But India’s not alone in struggling to control the secrets of her past. Eloise and Finn, the school’s golden couple, aren’t all they seem to be. In fact, everyone’s life is infinitely more complex than it first appears. And as India grows closer to Finn and befriends Eloise, threatening the facades that hold them together, what’s left are truths that are brutal, beautiful, and big enough to change them forever…

The Impossible Vastness of Us is the first contemporary YA that Samantha Young has written and at first, I wasn’t sure if I was going to read it. Any of her younger stories gives me pause because of my rage after reading Out of the Shallows. I’m scared to try any other NA books by Young because of my experience with Jake and Charlie.

I’m still not quite sure why I picked this book up, other than it’s a Samantha Young and I enjoy most of her books so I caved and boy am I glad that I did because I enjoyed getting to know India, Finn and even Eloise.

India Maxwell is moving across the country, away from her friends and everything she’s ever known because her mother met someone and got engaged. She moved away from her California suburban home to the upper crust of Boston society. She went from being the popular poor girl to a rich newbie that nobody knew and then thanks to her soon to be step-sister, the rich newbie that nobody wanted to get to know. India hasn’t had an easy life. She’s dealing with a bunch of stuff from her past and having to build defenses against a new school and a new life isn’t easy for her. Her mother is happy with her new love and he’s got a daughter that is India’s age but she’s made it very clear that they won’t be besties. So India does what any normal person would do. She keeps her head down and gets on with life.

She has no interest in becoming a part of the family that her Mom is trying to blend. She’s got issues with male figures of authority and her step-sister isn’t an easy person to be around, especially since she’s got a boyfriend that India is way attracted to.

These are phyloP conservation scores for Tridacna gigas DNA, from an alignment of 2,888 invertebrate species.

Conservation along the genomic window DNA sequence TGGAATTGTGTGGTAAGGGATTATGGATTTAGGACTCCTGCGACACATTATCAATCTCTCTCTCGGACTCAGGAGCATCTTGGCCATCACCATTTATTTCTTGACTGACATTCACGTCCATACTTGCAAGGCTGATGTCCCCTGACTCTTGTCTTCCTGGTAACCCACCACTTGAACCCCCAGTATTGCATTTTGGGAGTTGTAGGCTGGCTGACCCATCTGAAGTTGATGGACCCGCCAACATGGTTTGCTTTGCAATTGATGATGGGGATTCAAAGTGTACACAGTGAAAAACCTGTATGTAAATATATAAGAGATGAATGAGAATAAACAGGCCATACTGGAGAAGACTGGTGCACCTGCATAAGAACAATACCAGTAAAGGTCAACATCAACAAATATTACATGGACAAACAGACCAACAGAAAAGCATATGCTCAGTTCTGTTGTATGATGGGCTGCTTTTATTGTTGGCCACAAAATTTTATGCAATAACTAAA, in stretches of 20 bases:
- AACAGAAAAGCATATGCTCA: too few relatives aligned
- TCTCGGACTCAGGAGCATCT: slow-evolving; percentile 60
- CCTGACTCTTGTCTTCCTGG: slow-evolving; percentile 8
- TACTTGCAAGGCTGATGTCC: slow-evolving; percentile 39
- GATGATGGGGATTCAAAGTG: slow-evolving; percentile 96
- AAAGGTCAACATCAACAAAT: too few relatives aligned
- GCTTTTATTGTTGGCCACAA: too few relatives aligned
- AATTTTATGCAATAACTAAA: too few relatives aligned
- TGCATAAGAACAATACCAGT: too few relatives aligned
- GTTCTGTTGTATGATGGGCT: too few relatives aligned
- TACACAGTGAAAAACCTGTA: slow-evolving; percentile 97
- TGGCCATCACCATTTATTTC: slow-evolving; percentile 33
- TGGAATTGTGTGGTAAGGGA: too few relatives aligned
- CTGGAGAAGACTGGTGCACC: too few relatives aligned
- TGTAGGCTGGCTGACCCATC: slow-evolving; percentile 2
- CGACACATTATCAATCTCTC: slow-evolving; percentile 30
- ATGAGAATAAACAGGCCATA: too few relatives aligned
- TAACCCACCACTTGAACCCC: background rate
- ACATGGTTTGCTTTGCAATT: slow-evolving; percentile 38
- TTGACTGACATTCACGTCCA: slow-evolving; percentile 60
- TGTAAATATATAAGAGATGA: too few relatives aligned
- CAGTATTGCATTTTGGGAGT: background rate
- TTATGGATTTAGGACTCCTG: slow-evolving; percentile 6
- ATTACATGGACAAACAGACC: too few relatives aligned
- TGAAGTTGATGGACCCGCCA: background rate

Against India’s better judgement, she becomes entangled in a friendship that can’t go anywhere and she’s put in a situation that she can’t get out of and there’s so much going on in her new life that she starts to flounder a bit and the reader is treated to some real character growth in India. I thought Samantha Young did a great job of showing us just how much India, Finn and Eloise grew from the beginning of the book to the end. They became a unit that I wasn’t prepared for and the secrets they kept were some pretty big secrets.

I came to learn that not everything is as it seems and pain hits everyone, no matter how poor or rich you are. India had her issues that she was working through and so did Finn and Eloise. I thought Samantha Young did a great job of portraying India’s mothers struggles to fix her relationship with India. I loved seeing India really come into her own and accept her new life and deal with her issues with Theo and separating him from her past. India was a great protagonist that wasn’t perfect but was relatable.

Finn and Eloise were great characters in their own right. Sure, they frustrated me from time to time, especially Finn’s hot and cold attitude but once everything is out in the open and they warm up to India (who never deserved their scorn), my attitude toward them changed. Eloise’s situation was a hard one to read about because I just wanted to hug her close and keep her safe from everything but I was really glad with the way that her story wrapped up.

Overall, this was great addition to Samantha Young’s backlist. I really connected with all of the characters, even bitch ass Bryce and I was cheering them all on to get their happy endings. This was an entertaining read from beginning to end and I definitely recommend this book to anyone wanting a fun contemporary YA with characters that are put through the wringer and come out on top in the end. It’s good, I promise!

Grade: 4 out of 5

four-stars


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Review: Hooked by Liz Fichera

Posted February 27, 2013 by Rowena in Reviews | 2 Comments

Review: Hooked by Liz FicheraReviewer: Rowena
Hooked (Hooked, #1) by Liz Fichera
Series: Hooked #1
Published by Harlequin, Harlequin Teen
Publication Date: March 22nd 2013
Genres: Young Adult